The Olympics are winding down, but not without some drama: Misty and Kerri's third straight Olympic gold in women's beach volleyball, Allyson Felix winning the 200, more US gold in the women's long jump and men's 110 hurdles, USA hoops cruising to the semis (and Nic Batum's never-to-be-forgotten crotch-punch on Spain's JC Navarro). We've still got women's soccer gold today (US vs. Japan) and watching Bolt destroy the 200 and the always-entertaining 4x100 and 4x400 relays.
Ever the instant-historian, I'm fascinated by the "Best Evers" in their respective sports: Misty May and Kerri Walsh, Usain Bolt, Kim Rhode, Michael Phelps (obviously).
I can't help presuming that in LeBron, we're watching the greatest player to ever participate in Olympic basketball, catapulting past Michael Jordan's '84/'92 combo. And the potential that, in Missy Franklin, we've just got our first glimpse of another "Best Ever."
This is, of course, why we watch: To see "best ever" performances -- maybe not of all time, which is a luxury, but there's something appealing about "personal best," to watch someone culminating a lifetime of commitment with a gold (or even a silver or bronze).
There was this moment during Bolt's 200 semi where, immediately afterward, this young South African competitor rushes over to Bolt to give him a hug -- partly it was out of respect, partly out of admiration and partly out of his joy to come in second.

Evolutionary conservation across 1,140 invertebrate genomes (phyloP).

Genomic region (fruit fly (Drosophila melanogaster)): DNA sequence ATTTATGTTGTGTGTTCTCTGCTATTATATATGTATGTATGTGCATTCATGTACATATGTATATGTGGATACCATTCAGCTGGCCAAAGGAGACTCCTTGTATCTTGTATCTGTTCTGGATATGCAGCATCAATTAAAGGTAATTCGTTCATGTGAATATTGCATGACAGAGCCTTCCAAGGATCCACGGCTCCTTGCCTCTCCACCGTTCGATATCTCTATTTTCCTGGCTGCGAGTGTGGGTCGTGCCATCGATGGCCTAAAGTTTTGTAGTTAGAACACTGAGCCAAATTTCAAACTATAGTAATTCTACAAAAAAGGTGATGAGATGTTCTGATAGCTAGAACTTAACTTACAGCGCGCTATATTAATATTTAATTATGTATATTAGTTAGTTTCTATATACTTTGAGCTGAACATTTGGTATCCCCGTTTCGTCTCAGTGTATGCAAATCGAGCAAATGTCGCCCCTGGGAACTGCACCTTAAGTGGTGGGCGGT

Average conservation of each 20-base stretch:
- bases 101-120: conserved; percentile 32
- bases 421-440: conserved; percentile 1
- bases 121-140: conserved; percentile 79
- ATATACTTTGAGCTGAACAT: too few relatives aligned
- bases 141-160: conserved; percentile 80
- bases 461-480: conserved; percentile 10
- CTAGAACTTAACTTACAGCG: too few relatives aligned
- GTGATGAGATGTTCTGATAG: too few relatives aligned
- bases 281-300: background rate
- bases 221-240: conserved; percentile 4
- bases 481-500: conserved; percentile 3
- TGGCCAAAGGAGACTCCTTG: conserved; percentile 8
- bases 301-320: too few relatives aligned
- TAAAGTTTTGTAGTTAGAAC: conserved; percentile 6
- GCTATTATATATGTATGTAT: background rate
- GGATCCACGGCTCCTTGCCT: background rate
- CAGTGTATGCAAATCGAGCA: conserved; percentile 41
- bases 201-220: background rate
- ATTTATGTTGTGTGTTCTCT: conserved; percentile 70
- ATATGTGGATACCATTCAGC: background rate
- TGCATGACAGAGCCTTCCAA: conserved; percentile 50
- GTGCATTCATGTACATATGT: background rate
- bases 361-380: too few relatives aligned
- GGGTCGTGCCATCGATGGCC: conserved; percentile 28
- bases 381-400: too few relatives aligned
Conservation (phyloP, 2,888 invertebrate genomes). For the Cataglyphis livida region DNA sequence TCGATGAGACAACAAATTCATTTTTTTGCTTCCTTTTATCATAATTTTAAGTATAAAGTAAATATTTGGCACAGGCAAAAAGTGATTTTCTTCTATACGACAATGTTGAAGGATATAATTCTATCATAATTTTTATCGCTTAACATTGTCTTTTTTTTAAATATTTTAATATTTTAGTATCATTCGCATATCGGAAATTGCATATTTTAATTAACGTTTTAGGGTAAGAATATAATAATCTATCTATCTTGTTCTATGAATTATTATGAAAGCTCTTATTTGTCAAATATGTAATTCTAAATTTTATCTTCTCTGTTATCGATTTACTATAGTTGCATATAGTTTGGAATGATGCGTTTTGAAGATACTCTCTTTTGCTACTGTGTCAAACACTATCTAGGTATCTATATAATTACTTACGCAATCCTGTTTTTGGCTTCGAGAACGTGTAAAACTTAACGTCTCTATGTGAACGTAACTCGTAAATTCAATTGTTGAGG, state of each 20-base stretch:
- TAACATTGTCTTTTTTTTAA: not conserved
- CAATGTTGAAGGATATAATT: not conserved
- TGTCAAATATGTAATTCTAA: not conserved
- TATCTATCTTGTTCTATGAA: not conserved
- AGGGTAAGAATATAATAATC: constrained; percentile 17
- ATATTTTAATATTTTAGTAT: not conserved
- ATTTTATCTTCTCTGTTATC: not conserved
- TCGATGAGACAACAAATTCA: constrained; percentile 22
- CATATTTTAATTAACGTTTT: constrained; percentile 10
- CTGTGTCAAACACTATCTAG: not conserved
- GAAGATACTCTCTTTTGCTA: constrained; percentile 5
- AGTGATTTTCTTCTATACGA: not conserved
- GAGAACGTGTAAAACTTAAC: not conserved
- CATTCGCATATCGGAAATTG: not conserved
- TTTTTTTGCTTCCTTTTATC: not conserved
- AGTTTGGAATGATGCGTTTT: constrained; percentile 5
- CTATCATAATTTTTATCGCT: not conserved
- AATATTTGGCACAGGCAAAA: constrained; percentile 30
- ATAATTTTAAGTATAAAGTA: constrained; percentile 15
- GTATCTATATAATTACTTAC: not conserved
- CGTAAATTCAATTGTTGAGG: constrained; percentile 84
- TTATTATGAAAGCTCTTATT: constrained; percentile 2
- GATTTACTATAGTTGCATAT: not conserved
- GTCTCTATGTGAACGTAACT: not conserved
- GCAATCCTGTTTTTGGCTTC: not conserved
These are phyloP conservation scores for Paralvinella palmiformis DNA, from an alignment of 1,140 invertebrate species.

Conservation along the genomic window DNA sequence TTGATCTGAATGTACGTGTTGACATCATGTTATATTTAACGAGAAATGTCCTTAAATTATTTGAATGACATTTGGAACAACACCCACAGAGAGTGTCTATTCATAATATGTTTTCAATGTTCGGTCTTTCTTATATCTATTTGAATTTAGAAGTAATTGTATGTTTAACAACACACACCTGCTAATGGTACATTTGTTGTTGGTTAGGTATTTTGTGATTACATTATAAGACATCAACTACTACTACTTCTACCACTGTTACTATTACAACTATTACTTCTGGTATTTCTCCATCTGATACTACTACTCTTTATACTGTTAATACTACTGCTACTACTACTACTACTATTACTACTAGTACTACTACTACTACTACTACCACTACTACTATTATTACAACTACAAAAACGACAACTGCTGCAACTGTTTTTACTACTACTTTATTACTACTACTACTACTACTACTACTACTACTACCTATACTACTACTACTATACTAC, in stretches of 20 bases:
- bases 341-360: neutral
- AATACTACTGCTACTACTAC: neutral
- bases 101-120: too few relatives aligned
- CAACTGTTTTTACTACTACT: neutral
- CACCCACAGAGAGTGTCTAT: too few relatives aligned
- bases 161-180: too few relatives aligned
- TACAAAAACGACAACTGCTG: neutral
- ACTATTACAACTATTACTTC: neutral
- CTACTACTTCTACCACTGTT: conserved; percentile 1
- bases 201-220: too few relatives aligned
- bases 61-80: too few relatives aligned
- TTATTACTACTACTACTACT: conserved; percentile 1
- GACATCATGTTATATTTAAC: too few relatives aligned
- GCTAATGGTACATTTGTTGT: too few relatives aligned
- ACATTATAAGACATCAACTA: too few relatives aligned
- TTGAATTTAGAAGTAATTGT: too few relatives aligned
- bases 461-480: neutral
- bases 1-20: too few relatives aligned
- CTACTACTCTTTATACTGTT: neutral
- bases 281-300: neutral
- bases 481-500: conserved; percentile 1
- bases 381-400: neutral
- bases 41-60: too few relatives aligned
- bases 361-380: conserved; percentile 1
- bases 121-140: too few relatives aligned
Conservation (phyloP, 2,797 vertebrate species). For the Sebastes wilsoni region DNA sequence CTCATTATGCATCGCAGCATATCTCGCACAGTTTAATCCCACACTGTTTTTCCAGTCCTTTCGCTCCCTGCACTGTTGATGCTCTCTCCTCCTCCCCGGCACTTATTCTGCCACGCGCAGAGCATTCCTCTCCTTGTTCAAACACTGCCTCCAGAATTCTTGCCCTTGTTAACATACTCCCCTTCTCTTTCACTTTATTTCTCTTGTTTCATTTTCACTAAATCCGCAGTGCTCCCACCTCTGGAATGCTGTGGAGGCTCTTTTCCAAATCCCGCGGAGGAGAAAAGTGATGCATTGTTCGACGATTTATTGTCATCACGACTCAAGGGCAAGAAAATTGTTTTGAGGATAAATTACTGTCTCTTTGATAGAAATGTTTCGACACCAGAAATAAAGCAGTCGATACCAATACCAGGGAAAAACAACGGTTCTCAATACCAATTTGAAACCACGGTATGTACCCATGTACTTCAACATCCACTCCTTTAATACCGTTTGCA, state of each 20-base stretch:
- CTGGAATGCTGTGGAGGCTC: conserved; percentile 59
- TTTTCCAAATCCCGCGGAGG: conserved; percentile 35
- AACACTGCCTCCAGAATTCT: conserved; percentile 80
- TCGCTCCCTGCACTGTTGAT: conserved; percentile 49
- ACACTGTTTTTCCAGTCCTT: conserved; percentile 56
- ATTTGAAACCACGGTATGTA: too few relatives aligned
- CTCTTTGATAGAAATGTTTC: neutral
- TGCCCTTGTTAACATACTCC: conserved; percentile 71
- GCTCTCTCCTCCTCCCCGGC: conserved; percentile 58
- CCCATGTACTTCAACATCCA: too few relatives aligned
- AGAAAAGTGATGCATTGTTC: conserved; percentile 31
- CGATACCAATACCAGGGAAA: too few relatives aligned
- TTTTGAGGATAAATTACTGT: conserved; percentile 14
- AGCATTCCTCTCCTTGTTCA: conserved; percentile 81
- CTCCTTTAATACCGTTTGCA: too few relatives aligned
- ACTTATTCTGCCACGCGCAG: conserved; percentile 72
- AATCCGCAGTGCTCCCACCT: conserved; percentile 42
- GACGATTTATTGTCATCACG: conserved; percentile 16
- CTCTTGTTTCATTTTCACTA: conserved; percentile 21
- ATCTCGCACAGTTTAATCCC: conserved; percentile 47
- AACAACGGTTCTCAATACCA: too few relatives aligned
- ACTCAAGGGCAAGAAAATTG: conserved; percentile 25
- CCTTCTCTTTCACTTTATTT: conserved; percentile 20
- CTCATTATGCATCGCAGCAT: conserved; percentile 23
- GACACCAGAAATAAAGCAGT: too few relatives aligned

Imagine coming in second to the greatest sprinter in the history of the world -- not a bad place to be.
We also watch for the disappointment and the surprises and the collective "moments" and rooting interest in sports we mostly couldn't care less about the other 3 years and 50 weeks of every four-year stretch. But what a joy to watch greatness -- the achievement and the pursuit.
*Best thing I read today, this week, this month and in the lead-up to the college football season: Wright Thompson on Urban Meyer. Give yourself 15 minutes to read it, then set aside some other time to think about two things: (1) Do you think there's any way that Meyer can change his essential nature -- can any of us? And (2) What are the personal costs you are willing to assume to achieve professional success? What level do you expect/demand from your sports heroes?
How does this second question make you think about Andy Reid and the tragic death of his son Garrett? Without presuming to know how he parented -- Andy was clearly more involved after Garrett got older and got into more trouble -- what about the choices Andy Reid clearly made about how involved he would be with his kids when they were little and most likely to benefit from his influence, versus his obsession with creating a professional career for himself at the highest levels of football? There is always a trade-off, and we don't talk about it enough.
*NFL Camping: I was all set to pick Trent Richardson in my fantasy draft far higher than almost anyone would find reasonable -- back of the first half. Now, news of his knee surgery makes me a wee bit nervous about that kind of investment. Tough break for the Browns, because this has ominous foreshadowing written all over it.
*More NFL: I'm totally rooting for Terrell Owens, well past the twilight of his career, to make it in Seattle.
*Meanwhile, if you missed the first episode of "Hard Knocks" with the Dolphins on Tuesday night, it was outstanding.
Note: Taking the family down to Florida for our annual summer pilgrimage to St. Augustine, but I look forward to having some time to write and reflect while I'm down there. Posts continue here, daily.